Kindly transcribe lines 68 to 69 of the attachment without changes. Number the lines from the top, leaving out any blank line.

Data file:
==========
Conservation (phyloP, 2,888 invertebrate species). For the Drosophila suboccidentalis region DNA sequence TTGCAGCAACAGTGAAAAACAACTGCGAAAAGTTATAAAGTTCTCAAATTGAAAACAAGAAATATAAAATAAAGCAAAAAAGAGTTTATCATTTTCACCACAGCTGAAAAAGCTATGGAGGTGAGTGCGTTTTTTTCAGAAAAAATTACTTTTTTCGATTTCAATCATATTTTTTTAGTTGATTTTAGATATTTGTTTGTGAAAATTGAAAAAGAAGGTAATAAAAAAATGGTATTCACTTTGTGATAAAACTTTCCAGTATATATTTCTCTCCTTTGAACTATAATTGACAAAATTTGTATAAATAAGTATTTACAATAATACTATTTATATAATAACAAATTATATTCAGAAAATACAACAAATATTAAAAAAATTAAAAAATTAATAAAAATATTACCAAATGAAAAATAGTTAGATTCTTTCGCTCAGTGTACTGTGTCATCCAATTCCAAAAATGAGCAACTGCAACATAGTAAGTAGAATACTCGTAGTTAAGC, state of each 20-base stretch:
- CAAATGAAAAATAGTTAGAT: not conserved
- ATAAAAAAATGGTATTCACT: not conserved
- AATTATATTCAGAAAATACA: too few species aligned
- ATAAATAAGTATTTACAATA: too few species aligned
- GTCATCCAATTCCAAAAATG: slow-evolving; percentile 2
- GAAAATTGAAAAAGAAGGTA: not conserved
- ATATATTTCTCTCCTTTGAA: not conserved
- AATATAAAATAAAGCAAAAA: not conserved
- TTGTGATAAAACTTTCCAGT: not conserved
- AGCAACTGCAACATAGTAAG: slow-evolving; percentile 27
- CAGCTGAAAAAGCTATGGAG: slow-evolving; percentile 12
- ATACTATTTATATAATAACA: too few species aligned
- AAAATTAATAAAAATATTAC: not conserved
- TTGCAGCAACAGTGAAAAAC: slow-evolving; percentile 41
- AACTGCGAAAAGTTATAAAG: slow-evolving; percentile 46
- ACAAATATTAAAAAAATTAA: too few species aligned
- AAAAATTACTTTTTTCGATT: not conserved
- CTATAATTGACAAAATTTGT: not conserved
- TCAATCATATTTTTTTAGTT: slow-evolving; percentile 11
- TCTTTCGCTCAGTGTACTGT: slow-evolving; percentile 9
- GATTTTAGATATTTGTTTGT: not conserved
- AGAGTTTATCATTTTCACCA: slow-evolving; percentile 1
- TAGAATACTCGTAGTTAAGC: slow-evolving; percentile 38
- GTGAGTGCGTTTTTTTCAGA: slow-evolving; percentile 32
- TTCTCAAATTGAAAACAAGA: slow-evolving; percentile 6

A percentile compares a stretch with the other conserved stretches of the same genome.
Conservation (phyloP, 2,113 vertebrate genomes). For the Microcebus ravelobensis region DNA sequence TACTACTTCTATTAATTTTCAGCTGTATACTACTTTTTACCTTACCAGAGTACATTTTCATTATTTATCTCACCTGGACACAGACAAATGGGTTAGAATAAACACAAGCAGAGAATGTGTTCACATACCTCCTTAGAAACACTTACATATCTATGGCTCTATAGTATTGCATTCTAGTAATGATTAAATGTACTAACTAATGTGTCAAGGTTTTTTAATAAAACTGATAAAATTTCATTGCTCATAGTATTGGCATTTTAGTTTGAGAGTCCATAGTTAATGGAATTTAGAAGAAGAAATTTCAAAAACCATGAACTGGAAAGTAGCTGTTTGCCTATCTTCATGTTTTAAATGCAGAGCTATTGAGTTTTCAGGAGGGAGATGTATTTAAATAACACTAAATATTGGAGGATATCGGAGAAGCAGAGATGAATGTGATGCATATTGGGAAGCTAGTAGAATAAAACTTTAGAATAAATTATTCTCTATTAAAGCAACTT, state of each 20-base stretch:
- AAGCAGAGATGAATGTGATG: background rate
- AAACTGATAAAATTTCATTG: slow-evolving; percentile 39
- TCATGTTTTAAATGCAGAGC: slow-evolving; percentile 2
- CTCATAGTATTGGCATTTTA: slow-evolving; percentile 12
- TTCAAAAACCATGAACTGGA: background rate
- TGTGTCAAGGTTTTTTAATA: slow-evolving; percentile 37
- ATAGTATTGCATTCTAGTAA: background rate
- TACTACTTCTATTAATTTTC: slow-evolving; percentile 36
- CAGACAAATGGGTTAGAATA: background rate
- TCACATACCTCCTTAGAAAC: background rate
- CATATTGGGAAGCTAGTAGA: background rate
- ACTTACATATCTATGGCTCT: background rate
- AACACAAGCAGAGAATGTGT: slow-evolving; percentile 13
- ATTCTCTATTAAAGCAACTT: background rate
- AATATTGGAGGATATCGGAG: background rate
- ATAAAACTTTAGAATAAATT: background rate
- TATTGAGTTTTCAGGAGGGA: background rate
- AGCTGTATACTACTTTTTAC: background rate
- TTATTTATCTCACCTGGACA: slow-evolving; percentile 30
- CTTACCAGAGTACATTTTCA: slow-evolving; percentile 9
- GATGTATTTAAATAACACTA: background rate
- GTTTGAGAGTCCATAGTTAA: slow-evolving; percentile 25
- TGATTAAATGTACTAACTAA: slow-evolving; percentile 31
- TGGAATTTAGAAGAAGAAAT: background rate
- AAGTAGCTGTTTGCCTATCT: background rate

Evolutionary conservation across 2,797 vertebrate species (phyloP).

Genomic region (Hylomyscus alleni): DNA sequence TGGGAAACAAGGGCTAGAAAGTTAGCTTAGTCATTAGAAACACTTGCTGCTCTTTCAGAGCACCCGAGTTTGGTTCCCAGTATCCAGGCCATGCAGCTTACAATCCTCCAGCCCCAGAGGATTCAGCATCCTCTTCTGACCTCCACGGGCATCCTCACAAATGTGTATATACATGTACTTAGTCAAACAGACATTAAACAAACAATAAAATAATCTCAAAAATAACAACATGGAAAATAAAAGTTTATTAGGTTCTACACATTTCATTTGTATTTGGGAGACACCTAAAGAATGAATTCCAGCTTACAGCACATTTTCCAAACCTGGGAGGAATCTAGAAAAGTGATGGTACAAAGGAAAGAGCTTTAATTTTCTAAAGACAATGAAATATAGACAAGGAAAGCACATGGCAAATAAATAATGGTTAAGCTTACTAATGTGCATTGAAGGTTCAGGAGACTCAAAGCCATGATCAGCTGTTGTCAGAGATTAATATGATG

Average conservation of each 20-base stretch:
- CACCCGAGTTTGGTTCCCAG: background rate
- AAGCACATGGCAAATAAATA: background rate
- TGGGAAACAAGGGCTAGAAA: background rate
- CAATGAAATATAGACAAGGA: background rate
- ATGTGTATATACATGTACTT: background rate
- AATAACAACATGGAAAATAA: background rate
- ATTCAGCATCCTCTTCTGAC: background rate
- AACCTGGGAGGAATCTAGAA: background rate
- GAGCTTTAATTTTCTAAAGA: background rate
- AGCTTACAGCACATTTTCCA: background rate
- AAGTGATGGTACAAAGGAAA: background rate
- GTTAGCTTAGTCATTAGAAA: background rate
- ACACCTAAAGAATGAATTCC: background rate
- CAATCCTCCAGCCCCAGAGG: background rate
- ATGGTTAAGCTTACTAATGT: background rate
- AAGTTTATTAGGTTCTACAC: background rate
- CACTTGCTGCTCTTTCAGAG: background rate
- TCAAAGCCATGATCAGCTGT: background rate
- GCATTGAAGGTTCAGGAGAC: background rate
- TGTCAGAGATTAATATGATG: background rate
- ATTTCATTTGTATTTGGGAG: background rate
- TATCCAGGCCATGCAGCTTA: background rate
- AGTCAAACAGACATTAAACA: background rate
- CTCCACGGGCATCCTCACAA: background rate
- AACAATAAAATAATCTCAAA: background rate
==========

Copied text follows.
- GTTAGCTTAGTCATTAGAAA: background rate
- ACACCTAAAGAATGAATTCC: background rate